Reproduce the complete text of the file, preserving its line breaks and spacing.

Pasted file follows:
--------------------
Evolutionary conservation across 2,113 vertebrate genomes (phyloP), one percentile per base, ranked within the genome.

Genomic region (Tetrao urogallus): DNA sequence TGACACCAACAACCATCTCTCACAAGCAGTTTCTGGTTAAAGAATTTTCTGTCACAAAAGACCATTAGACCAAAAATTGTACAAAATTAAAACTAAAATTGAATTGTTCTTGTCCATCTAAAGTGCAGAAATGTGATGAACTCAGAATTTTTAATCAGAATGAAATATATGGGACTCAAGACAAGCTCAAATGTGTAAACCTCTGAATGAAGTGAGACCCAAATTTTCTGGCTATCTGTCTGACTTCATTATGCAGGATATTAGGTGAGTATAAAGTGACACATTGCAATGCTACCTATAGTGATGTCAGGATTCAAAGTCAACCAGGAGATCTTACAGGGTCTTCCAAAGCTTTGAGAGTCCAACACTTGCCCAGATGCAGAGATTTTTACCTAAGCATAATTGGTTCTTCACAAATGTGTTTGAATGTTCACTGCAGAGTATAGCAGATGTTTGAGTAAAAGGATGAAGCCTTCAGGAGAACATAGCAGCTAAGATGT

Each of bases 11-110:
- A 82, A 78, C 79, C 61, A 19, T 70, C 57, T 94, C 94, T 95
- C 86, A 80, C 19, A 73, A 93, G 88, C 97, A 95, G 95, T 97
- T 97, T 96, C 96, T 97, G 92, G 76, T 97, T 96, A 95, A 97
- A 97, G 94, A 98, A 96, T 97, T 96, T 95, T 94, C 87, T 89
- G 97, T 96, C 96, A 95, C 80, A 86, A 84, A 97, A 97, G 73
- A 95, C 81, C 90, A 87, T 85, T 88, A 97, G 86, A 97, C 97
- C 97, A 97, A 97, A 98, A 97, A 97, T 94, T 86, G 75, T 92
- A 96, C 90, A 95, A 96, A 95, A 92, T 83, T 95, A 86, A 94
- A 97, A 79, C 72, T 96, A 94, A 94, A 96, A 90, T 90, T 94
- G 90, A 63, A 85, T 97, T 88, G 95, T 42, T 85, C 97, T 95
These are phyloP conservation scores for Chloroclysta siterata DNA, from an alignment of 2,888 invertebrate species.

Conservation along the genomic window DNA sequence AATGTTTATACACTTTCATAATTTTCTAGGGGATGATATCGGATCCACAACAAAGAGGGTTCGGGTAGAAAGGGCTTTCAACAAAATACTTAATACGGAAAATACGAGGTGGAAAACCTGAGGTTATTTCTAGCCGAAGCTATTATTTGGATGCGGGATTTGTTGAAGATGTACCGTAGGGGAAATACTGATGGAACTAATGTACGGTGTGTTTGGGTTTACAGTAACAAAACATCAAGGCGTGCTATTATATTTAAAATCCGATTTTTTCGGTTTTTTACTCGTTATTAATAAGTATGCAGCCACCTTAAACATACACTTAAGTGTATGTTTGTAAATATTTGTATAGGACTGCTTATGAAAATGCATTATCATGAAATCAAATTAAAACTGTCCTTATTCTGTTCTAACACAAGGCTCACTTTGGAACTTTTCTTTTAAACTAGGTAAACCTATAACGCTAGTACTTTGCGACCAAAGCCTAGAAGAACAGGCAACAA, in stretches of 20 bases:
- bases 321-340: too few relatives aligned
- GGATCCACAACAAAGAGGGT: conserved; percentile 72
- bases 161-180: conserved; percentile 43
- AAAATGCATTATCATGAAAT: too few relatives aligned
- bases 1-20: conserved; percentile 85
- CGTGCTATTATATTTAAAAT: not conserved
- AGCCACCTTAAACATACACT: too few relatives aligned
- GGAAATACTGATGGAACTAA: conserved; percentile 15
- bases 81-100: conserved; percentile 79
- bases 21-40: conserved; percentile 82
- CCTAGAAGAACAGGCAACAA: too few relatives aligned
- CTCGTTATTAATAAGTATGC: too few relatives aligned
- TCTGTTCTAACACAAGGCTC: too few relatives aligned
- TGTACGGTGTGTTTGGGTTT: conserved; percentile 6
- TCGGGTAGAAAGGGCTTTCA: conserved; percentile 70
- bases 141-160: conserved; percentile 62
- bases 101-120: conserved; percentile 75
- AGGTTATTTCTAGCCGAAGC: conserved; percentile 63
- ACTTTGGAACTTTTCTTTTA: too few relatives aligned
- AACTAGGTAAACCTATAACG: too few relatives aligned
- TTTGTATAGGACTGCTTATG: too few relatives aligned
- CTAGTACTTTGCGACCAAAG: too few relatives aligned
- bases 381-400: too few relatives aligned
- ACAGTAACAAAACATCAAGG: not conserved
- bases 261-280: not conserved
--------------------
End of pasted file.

Evolutionary conservation across 2,113 vertebrate genomes (phyloP), one percentile per base, ranked within the genome.

Genomic region (Tetrao urogallus): DNA sequence TGACACCAACAACCATCTCTCACAAGCAGTTTCTGGTTAAAGAATTTTCTGTCACAAAAGACCATTAGACCAAAAATTGTACAAAATTAAAACTAAAATTGAATTGTTCTTGTCCATCTAAAGTGCAGAAATGTGATGAACTCAGAATTTTTAATCAGAATGAAATATATGGGACTCAAGACAAGCTCAAATGTGTAAACCTCTGAATGAAGTGAGACCCAAATTTTCTGGCTATCTGTCTGACTTCATTATGCAGGATATTAGGTGAGTATAAAGTGACACATTGCAATGCTACCTATAGTGATGTCAGGATTCAAAGTCAACCAGGAGATCTTACAGGGTCTTCCAAAGCTTTGAGAGTCCAACACTTGCCCAGATGCAGAGATTTTTACCTAAGCATAATTGGTTCTTCACAAATGTGTTTGAATGTTCACTGCAGAGTATAGCAGATGTTTGAGTAAAAGGATGAAGCCTTCAGGAGAACATAGCAGCTAAGATGT

Each of bases 11-110:
- A 82, A 78, C 79, C 61, A 19, T 70, C 57, T 94, C 94, T 95
- C 86, A 80, C 19, A 73, A 93, G 88, C 97, A 95, G 95, T 97
- T 97, T 96, C 96, T 97, G 92, G 76, T 97, T 96, A 95, A 97
- A 97, G 94, A 98, A 96, T 97, T 96, T 95, T 94, C 87, T 89
- G 97, T 96, C 96, A 95, C 80, A 86, A 84, A 97, A 97, G 73
- A 95, C 81, C 90, A 87, T 85, T 88, A 97, G 86, A 97, C 97
- C 97, A 97, A 97, A 98, A 97, A 97, T 94, T 86, G 75, T 92
- A 96, C 90, A 95, A 96, A 95, A 92, T 83, T 95, A 86, A 94
- A 97, A 79, C 72, T 96, A 94, A 94, A 96, A 90, T 90, T 94
- G 90, A 63, A 85, T 97, T 88, G 95, T 42, T 85, C 97, T 95
These are phyloP conservation scores for Chloroclysta siterata DNA, from an alignment of 2,888 invertebrate species.

Conservation along the genomic window DNA sequence AATGTTTATACACTTTCATAATTTTCTAGGGGATGATATCGGATCCACAACAAAGAGGGTTCGGGTAGAAAGGGCTTTCAACAAAATACTTAATACGGAAAATACGAGGTGGAAAACCTGAGGTTATTTCTAGCCGAAGCTATTATTTGGATGCGGGATTTGTTGAAGATGTACCGTAGGGGAAATACTGATGGAACTAATGTACGGTGTGTTTGGGTTTACAGTAACAAAACATCAAGGCGTGCTATTATATTTAAAATCCGATTTTTTCGGTTTTTTACTCGTTATTAATAAGTATGCAGCCACCTTAAACATACACTTAAGTGTATGTTTGTAAATATTTGTATAGGACTGCTTATGAAAATGCATTATCATGAAATCAAATTAAAACTGTCCTTATTCTGTTCTAACACAAGGCTCACTTTGGAACTTTTCTTTTAAACTAGGTAAACCTATAACGCTAGTACTTTGCGACCAAAGCCTAGAAGAACAGGCAACAA, in stretches of 20 bases:
- bases 321-340: too few relatives aligned
- GGATCCACAACAAAGAGGGT: conserved; percentile 72
- bases 161-180: conserved; percentile 43
- AAAATGCATTATCATGAAAT: too few relatives aligned
- bases 1-20: conserved; percentile 85
- CGTGCTATTATATTTAAAAT: not conserved
- AGCCACCTTAAACATACACT: too few relatives aligned
- GGAAATACTGATGGAACTAA: conserved; percentile 15
- bases 81-100: conserved; percentile 79
- bases 21-40: conserved; percentile 82
- CCTAGAAGAACAGGCAACAA: too few relatives aligned
- CTCGTTATTAATAAGTATGC: too few relatives aligned
- TCTGTTCTAACACAAGGCTC: too few relatives aligned
- TGTACGGTGTGTTTGGGTTT: conserved; percentile 6
- TCGGGTAGAAAGGGCTTTCA: conserved; percentile 70
- bases 141-160: conserved; percentile 62
- bases 101-120: conserved; percentile 75
- AGGTTATTTCTAGCCGAAGC: conserved; percentile 63
- ACTTTGGAACTTTTCTTTTA: too few relatives aligned
- AACTAGGTAAACCTATAACG: too few relatives aligned
- TTTGTATAGGACTGCTTATG: too few relatives aligned
- CTAGTACTTTGCGACCAAAG: too few relatives aligned
- bases 381-400: too few relatives aligned
- ACAGTAACAAAACATCAAGG: not conserved
- bases 261-280: not conserved